To prevent global temperatures rising by 2 °C above pre-industrial levels, the rich nations must cut their carbon emissions by 90 per cent by 2030.
In seeking to work out how this might be done, I have made many surprising findings, but none has shocked me as much as the discovery that renewable micro-generation – whereby people generate their own electricity with devices on their houses or in their gardens – has been grossly over-hyped. Those who say we can produce all the electricity we need and heat our homes from renewable sources have harmed the campaign to stop climate chaos, by sowing complacency and misdirecting our efforts.
Here’s an example of how misleading the rhetoric over micro-generation can be. Last year, the envi-ronmental architect Bill Dunster, who designed the famous BedZed zero-carbon development outside London, published a brochure claiming that “up to half of your annual electric needs can be met by a near silent micro wind turbine“. The turbine he specified has a diameter of 1.75 metres.
A few months later “Building for a Future” magazine, which supports renewable energy, published an analysis of micro wind machines. In winds of 4 metres per second – higher than average for most of the UK – a 1.75-metre turbine produces about 5 per cent of an average household’s annual electricity. To provide the 50 per cent Dunster advertises, you would need a machine 4 metres in diameter, which would rip the side off your house.
What’s more, turbulence makes wind generators even less efficient, and to avoid it you must place them at least 11 metres above any obstacle within 100 metres. On most houses, this means construct-ing a minor hazard to aircraft. And the higher the pole, the more likely you are to inflict serious damage on your house. In almost all circumstances, micro wind turbines are a waste of time and money.
What about micro solar power? In his book “Half Gone” (Portobello Books, 2006), Jeremy Leggett, who is chief executive of the solar energy company Solarcentury, claims that “even in the cloudy UK, more electricity than the nation currently uses could be generated by putting photovoltaic roof tiles on all suitable roofs“. This is a big claim, so you would expect it to come from a good source – a peer-reviewed journal, perhaps. But the reference Leggett gives is “Solar Energy: brilliantly simple”, BP pamphlet, available on UK petrol forecourts”.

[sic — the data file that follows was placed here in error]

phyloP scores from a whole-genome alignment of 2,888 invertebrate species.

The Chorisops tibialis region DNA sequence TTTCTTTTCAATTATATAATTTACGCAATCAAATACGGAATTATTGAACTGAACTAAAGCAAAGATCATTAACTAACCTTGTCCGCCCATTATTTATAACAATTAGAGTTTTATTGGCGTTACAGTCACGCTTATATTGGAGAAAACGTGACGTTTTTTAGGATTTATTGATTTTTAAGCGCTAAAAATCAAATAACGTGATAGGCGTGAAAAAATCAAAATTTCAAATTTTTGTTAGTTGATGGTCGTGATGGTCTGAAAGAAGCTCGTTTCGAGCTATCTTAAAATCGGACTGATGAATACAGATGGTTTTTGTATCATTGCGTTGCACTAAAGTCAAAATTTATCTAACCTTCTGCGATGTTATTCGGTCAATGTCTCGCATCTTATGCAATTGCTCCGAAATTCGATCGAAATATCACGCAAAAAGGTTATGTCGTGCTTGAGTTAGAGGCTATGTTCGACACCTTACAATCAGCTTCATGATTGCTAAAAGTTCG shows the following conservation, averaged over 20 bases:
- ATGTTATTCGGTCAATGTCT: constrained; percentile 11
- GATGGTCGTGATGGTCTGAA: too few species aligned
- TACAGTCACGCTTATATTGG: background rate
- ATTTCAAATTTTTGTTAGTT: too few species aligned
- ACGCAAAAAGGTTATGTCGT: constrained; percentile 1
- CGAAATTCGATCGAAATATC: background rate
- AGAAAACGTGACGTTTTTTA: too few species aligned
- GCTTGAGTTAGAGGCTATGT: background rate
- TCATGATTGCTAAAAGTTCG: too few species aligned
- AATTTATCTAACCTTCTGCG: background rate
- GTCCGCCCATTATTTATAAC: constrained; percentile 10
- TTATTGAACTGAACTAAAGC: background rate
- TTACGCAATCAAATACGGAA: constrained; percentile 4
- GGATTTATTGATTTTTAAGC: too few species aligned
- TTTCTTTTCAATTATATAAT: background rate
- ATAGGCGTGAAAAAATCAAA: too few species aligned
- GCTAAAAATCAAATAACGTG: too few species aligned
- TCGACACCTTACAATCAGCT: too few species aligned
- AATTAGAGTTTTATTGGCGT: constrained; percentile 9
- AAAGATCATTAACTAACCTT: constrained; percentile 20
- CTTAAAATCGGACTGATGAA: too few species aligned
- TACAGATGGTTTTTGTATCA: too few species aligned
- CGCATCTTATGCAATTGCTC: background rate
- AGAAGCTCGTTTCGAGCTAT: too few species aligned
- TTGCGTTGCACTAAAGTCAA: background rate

The estimate is contradicted by the European consultancy firm Future Energy Solutions, formerly the Energy Technology Support Unit, which calculated that if solar electricity could somehow achieve an efficiency of 12 to 15 per cent at all points of the compass, the “maximum practicable resource” in the UK in 2025 would be 266 terawatt-hours per year. Total annual electricity demand in the UK is cur-rently 407 TWh.
Leggett’s claim is even more misleading than this suggests. For a start, solar panels facing north pro-duce less power than solar panels facing south.
Furthermore, seeking to generate all our electricity this way would be staggeringly and pointlessly expensive; there are far better ways of spending the money. The International Energy Agency’s MARKAL model puts the cost of saving carbon using solar electricity in 2020 at between £2200 and £3300 a tonne. Its estimate for onshore macro wind power, by contrast, ranges between a saving of £40 and a cost of £130 a tonne. A third problem is that solar electricity supply is poorly matched to demand. In the UK, demand peaks on winter evenings. Even if we could produce 407 TWh a year from solar panels on our roofs, most of it would be wasted.
What about the argument from some campaigners that even though micro-generators can make only a small contribution, they still wake people up to green issues? It seems more likely these devices will have the opposite effect, as their owners discover how badly they have been ripped off and their neighbours are driven insane by the constant yawing and stalling of the ill-sited windmill.
What’s the alternative? Far from replacing the national grid with more localised power supplies, as the Green MEP Caroline Lucas suggests, we should be greatly expanding it to carry renewable energy from places where it is most abundant. This means, above all, a massive investment in offshore wind farms. A recent UK government report suggests England and Wales have a potential offshore wind resource of 3200 TWh. High-voltage direct current cables would allow us to make use of a larger area of the continental shelf. This means we can generate more electricity more reliably, avoid spoiling the view from the land and keep out of birds’ migration routes.
The electricity system cannot be run on wind alone. But surely it’s clear that building giant offshore windmills is a far better use of our time and money than putting mini-turbines in places where they will generate more anger than power.
, n° 2571, 03 September 2006, page 24.
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